Sales 101: Handling The Angry Customer

I am often reminded of the following true story whenever I encounter a hostile customer or prospect, witness a scene where someone is losing their cool or observe someone getting chewed out for something that they may or may not have done.

No one enjoys being yelled out, cursed at, bullied or manhandled in any form, whether physically or verbally. It does however, happen at times. What options do you have to diffuse the situation? Can you separate yourself from the abusive behavior being directed at you before you lose your cool and strike back? How can you keep your emotions in check so that you might still accomplish your task?

Several years ago, my brother, Jim, a stellar salesman, was attempting to set an appointment with a longtime out-of-state customer. He was unable to reach the man after numerous attempts. He faxed him, he e-mailed him, he left messages, he even mailed him letters, but to no avail. The man would not respond. This went on for weeks. His account soon became delinquent. What now?

It appears that this customer, let's call him Mr. Frank Jones of the Jones Company, was extremely angry about a situation involving a shipment of goods that did not arrive on time and had caused him great inconvenience and loss of revenue. Everyone at Jim's company had attempted everything possible to satisfy the order in a timely manner, but eventually fell victim to considerations beyond their control. They had done everything possible, including regularly communicating with the customer at the time, but things simply did not work out properly.

Jim was concerned. He had known Mr. Jones for a number of years and the Jones Company was a long-term customer of considerable value to his firm. Jim weighed his options and decided that the only thing left to do was to get in his car, make the three hour trip and show up on Mr. Jones' doorstep at 8:00am on the following Monday morning.

Jim pulled up to the parking lot of the Jones Company at 7:50am the following Monday morning, and found Mr. Jones' Mercedes in his regular parking place. He took a deep breath, prayed for a moment and proceeded out the door for the inevitable confrontation with Mr. Jones. Noticing him entering, Sue, the receptionist, promptly got out of her chair to meet him. Jim greeted her and asked to see Mr. Jones. "Ah? he's not in today Jim, you should really try to call him first." Jim started to explain what Sue already knew, and without further dialog, both realized that each of them were fully aware of the situation.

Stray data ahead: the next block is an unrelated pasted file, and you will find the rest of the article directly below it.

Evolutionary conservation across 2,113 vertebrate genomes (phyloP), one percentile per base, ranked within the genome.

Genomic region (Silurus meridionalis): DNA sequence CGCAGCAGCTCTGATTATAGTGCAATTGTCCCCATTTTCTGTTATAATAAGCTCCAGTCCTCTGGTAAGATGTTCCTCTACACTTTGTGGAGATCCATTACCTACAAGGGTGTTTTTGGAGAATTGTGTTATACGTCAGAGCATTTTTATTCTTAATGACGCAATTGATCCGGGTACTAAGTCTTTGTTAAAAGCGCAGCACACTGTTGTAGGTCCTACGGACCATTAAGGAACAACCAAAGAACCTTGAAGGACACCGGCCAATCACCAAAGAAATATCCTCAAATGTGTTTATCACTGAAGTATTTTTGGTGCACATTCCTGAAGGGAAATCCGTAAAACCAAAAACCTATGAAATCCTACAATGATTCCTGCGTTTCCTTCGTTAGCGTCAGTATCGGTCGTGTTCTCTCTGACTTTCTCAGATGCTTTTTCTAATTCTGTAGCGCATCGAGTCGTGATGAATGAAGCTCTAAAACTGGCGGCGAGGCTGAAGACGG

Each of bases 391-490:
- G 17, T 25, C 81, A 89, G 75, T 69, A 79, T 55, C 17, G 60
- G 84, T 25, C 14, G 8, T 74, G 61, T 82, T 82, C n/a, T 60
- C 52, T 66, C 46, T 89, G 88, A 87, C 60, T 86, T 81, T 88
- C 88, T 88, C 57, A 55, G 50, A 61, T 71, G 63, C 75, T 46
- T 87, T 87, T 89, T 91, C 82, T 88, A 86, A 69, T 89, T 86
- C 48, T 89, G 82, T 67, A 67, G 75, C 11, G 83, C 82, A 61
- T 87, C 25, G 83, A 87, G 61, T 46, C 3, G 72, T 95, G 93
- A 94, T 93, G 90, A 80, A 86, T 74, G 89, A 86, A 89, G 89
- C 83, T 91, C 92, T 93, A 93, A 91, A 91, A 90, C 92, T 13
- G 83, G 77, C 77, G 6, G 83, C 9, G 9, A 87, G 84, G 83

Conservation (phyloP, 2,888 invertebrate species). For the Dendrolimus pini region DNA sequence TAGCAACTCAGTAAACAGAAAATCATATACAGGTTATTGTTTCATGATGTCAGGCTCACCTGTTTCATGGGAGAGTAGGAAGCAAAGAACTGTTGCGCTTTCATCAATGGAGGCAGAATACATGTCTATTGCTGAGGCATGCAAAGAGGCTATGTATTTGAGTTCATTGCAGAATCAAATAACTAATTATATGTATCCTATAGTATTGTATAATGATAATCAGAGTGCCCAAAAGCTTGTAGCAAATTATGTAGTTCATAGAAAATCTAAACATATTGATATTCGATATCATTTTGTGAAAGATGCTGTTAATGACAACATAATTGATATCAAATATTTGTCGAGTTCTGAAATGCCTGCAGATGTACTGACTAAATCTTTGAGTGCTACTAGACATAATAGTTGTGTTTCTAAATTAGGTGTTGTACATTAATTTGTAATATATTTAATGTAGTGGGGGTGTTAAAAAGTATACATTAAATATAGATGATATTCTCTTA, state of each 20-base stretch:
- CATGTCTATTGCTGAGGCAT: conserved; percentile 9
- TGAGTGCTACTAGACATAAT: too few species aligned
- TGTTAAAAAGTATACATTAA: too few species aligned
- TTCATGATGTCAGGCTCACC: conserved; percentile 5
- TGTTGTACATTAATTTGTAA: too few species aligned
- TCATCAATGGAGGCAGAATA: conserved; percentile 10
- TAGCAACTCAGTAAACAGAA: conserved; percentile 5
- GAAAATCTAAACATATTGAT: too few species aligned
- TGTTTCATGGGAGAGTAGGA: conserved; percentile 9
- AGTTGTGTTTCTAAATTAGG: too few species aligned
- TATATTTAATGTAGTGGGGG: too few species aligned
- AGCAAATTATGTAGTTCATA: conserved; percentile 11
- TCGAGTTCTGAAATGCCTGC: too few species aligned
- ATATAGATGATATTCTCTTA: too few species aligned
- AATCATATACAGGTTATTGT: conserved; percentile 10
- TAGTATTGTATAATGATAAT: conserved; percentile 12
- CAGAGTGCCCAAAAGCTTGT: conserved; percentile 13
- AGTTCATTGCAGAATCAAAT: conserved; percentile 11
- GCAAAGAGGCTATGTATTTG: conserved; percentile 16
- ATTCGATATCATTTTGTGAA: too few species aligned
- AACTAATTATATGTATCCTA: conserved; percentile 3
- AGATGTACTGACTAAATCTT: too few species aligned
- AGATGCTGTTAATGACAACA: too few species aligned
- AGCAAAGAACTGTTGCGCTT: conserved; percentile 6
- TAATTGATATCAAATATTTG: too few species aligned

Jim smiled at her, made mention of Mr. Jones' car out front, excused himself and began the long walk down the hall to Mr. Jones office. He knocked and peered inside to be instantly recognized by Mr. Jones. He jumped up from behind his desk as my brother calmly stepped just inside his office. What occurred next was the worst blast of foul language, nasty expressions and crude threats ever made by a person. Mr. Jones continued to yell and curse at Jim referencing him, his company, his family, his friends and anyone else he can think of. Sue cringed from down the hall expecting a horrid exchange.

As it was, there was no exchange. Jim simply stood there, directly in front of Mr. Jones until the verbal assault had finally concluded. Jim never said a word during the entire fifteen minute episode. He simply allowed Mr. Jones to vent. It wasn't easy, but he did it.

Mr. Jones wanted a confrontation. He wanted Jim to speak so that he could continue his assault, but there was no response, only eye contact. Jim waited until it appeared that Mr. Jones was regaining his composure and simply said, with a straight, genuine expression on his face:

"Okay Frank; Don't sugar-coat it. Give it to me straight."

Frank started to laugh, and then he howled jovially for some time. He approached Jim, put his arm around his shoulder and gestured towards the sofa for them to sit together. Jim left thirty minutes later with the relationship repaired and an order in hand.

Wow! How many of us could have handled it that way. Could you keep your composure while being assailed from all directions? How did Jim succeed? He simply did the following:

1. Jim took action and continued to act until a solution was reached.
2. He put his personal feelings aside, removing his emotions from the equation.
3. He allowed the customer to vent until he was finished, without interruption.
4. He knew that in reality, there was actually nothing personal in Mr. Jones assault.
5. Jim was committed to keeping Mr. Jones' business

Remember this story and learn from my brother Jim when you encounter an irate person or angry customer. Be smart. Live to sell another day!

Daniel Sitter is the author of the popular, award-winning e-book, Learning For Profit. Designed for busy people, this new book teaches simple, step-by-step accelerated learning skills, demonstrating exactly how to learn anything faster than ever before. Learning For Profit is currently available from the author's web site http://www.learningforprofit.com/ and a variety of online software and book merchants. Mr. Sitter is a contributing writer for several online and traditional publications. His expertise includes sales, marketing, self-improvement and general business topics.

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